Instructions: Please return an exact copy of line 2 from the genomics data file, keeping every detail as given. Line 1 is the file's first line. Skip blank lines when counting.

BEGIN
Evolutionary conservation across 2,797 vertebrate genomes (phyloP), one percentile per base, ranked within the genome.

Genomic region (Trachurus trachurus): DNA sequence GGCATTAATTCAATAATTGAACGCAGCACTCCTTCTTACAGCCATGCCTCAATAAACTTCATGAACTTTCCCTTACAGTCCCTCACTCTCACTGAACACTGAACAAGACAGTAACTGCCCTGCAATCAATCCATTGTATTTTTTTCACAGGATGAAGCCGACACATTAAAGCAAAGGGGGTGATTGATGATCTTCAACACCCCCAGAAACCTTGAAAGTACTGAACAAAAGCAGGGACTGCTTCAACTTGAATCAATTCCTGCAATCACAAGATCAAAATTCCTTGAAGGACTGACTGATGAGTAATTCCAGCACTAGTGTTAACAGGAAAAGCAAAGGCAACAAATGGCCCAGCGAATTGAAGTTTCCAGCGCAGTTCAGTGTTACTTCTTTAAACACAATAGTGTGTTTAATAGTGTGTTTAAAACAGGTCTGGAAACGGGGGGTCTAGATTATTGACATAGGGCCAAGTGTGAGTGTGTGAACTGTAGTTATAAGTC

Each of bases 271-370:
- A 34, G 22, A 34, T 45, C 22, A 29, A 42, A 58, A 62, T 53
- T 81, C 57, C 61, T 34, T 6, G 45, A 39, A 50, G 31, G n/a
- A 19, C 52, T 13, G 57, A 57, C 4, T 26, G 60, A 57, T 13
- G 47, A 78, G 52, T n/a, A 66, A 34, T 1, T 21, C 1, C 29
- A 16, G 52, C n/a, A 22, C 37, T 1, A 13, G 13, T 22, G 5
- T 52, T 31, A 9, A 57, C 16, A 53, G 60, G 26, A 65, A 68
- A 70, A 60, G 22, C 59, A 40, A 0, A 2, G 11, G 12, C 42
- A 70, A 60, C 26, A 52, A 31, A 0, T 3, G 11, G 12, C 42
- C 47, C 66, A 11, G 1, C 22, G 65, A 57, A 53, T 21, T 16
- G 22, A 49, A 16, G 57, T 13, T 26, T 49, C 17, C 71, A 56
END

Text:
Genomic region (Trachurus trachurus): DNA sequence GGCATTAATTCAATAATTGAACGCAGCACTCCTTCTTACAGCCATGCCTCAATAAACTTCATGAACTTTCCCTTACAGTCCCTCACTCTCACTGAACACTGAACAAGACAGTAACTGCCCTGCAATCAATCCATTGTATTTTTTTCACAGGATGAAGCCGACACATTAAAGCAAAGGGGGTGATTGATGATCTTCAACACCCCCAGAAACCTTGAAAGTACTGAACAAAAGCAGGGACTGCTTCAACTTGAATCAATTCCTGCAATCACAAGATCAAAATTCCTTGAAGGACTGACTGATGAGTAATTCCAGCACTAGTGTTAACAGGAAAAGCAAAGGCAACAAATGGCCCAGCGAATTGAAGTTTCCAGCGCAGTTCAGTGTTACTTCTTTAAACACAATAGTGTGTTTAATAGTGTGTTTAAAACAGGTCTGGAAACGGGGGGTCTAGATTATTGACATAGGGCCAAGTGTGAGTGTGTGAACTGTAGTTATAAGTC